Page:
Many remote First Nations communities in Northern Ontario are suffering the effects of one of the mildest winters on record: Roughly 60 per cent of ice roads connecting dozens of reserves to southern municipalities have yet to open. Most of those that have opened can only sustain light traffic – snowmobiles or small, half-ton trucks.
Frigid temperatures are welcomed in the region, as ice roads function as lifelines to otherwise landlocked First Nations, expediting the transportation of such supplies as diesel fuel, building materials and food. Sometimes community members themselves make the trip to Thunder Bay to stock up on essentials. Without winter roads, northern communities have been forced to ship supplies by air, a costly endeavour.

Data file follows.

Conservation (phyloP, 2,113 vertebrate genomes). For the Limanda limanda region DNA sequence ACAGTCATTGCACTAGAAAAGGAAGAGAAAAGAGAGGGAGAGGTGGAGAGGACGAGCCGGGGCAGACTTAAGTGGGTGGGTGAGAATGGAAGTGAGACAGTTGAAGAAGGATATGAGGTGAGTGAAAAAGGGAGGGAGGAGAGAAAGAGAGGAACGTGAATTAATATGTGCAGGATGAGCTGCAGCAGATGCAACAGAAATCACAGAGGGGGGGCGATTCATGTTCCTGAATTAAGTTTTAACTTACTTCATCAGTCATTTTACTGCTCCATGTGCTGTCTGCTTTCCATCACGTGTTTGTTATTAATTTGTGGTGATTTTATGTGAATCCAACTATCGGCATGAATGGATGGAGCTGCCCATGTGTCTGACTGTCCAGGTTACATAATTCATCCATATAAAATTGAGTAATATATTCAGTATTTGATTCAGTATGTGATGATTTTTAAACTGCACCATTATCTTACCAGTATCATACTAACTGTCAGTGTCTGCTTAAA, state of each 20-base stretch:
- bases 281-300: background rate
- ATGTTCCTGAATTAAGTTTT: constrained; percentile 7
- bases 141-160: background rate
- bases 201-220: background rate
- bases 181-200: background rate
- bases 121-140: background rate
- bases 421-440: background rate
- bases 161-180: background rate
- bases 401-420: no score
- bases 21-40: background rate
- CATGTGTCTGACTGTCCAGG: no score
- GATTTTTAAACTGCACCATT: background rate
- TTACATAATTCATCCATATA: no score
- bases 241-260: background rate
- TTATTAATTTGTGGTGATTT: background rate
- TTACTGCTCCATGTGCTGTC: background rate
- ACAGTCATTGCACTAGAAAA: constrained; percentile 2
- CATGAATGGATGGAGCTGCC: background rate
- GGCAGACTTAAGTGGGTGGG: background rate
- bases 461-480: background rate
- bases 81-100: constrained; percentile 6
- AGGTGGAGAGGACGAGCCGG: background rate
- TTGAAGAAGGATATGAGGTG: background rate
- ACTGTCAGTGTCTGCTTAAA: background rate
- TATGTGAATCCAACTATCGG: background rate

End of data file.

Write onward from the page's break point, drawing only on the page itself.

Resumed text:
“Nothing’s moving,” said Darrell Morgan, president of Morgan Fuels, which is a top distributor of fuel in the Northern Ontario region. “The lack of ice is a tough go. We supply some communities with fuel through air freight, but it’s extremely expensive.”
Fuel is particularly important because many communities use diesel-powered heat and electric generators.
Nishnawbe Aski Nation Grand Chief Alvin Fiddler said if ice roads continue to thaw, there will be no other choice but to fly in more supplies. NAN represents 49 Northern Ontario First Nations, roughly 28 of which rely on ice roads. There are about 45,000 people in the region.
“Communities are starting to run low on fuel,” Mr. Fiddler said. “Most of our communities rely on diesel power generators, so they could just start to shut down – health centres, schools.”
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